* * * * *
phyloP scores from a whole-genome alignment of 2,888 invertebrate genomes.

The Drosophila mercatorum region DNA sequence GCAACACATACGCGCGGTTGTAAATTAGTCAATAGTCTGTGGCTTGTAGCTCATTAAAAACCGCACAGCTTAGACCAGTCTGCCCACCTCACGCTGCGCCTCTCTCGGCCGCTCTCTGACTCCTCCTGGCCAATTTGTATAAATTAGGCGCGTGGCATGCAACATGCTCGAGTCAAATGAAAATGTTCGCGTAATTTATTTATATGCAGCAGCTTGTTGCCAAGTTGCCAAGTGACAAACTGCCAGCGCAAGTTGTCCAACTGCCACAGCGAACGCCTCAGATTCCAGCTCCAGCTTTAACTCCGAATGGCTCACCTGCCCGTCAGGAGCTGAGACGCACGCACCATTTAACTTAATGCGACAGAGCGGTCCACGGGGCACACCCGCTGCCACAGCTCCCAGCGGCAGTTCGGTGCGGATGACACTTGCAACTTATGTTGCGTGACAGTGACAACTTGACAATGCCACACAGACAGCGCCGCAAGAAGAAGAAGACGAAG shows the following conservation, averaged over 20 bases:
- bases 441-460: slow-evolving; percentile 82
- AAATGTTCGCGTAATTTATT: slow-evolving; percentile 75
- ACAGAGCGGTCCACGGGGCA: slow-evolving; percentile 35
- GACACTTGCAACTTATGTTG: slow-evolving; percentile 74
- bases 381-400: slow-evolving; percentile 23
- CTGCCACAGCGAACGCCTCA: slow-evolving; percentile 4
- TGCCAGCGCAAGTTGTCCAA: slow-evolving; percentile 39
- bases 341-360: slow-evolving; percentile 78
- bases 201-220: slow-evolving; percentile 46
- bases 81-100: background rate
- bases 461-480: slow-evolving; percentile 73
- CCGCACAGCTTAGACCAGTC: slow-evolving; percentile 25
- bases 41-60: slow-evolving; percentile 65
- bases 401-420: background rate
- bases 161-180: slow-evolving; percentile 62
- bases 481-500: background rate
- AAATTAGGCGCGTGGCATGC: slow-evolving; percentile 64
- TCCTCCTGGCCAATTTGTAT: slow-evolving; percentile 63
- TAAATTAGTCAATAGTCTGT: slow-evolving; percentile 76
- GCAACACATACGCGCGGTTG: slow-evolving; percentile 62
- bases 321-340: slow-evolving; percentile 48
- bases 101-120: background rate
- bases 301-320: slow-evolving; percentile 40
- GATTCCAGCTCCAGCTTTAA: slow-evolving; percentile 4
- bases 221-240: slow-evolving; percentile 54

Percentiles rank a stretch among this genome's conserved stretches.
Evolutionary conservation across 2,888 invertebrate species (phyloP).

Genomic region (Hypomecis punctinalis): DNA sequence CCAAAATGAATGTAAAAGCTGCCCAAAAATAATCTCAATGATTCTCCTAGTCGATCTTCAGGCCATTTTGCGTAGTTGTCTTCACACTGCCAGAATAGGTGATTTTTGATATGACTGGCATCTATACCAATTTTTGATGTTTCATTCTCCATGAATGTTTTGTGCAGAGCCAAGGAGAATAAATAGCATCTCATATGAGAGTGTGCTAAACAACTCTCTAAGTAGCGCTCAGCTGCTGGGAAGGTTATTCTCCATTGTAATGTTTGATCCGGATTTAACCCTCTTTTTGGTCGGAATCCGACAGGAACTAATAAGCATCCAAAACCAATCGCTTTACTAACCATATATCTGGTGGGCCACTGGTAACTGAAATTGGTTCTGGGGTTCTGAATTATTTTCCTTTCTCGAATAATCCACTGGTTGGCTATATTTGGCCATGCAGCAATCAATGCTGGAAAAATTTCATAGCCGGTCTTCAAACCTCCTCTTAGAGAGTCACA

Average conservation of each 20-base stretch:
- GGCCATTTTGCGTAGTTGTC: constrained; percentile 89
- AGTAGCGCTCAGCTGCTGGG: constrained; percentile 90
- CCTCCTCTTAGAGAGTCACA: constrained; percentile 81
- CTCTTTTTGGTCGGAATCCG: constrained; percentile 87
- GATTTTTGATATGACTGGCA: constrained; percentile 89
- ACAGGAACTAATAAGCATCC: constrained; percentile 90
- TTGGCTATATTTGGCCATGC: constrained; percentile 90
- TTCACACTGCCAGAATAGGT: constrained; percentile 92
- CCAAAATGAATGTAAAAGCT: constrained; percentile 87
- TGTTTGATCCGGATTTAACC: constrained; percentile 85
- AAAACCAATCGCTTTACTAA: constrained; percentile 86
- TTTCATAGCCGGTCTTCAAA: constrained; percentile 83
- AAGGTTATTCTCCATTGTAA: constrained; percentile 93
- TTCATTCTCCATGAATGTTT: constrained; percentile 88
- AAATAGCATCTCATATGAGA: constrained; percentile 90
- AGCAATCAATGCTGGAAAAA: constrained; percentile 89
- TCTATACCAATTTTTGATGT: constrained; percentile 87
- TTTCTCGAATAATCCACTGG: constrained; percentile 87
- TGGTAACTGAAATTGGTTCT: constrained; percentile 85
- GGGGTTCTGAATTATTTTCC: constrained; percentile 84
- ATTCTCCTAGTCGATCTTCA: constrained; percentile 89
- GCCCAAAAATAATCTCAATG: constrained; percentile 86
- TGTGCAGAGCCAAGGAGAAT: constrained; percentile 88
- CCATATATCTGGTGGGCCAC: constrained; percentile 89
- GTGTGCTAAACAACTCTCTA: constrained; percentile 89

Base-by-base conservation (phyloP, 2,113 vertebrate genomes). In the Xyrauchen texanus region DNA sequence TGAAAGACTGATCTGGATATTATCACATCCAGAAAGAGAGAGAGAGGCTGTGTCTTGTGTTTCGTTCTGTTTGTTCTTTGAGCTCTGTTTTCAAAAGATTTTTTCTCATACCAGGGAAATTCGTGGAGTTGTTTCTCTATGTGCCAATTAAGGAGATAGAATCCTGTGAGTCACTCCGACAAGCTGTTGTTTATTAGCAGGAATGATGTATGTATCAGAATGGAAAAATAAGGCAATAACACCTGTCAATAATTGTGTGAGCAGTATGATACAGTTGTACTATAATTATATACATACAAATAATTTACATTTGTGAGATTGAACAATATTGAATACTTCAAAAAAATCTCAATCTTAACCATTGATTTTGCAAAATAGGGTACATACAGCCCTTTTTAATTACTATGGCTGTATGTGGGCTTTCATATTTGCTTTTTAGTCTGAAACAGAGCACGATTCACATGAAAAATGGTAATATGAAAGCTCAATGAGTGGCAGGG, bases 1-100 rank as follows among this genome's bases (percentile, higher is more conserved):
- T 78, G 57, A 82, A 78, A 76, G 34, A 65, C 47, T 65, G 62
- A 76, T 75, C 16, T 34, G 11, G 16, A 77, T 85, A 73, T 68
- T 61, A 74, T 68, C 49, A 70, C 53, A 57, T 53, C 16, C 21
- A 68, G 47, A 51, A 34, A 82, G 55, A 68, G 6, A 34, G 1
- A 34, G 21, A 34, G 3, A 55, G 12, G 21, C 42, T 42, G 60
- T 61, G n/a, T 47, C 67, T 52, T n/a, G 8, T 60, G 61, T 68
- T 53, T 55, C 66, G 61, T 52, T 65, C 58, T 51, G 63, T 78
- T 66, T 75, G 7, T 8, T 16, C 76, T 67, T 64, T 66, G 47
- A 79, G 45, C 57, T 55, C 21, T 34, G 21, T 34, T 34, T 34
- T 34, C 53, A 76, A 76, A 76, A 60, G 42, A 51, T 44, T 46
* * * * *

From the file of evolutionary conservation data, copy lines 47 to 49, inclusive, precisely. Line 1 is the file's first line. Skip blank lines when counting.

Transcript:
- AGCAATCAATGCTGGAAAAA: constrained; percentile 89
- TCTATACCAATTTTTGATGT: constrained; percentile 87
- TTTCTCGAATAATCCACTGG: constrained; percentile 87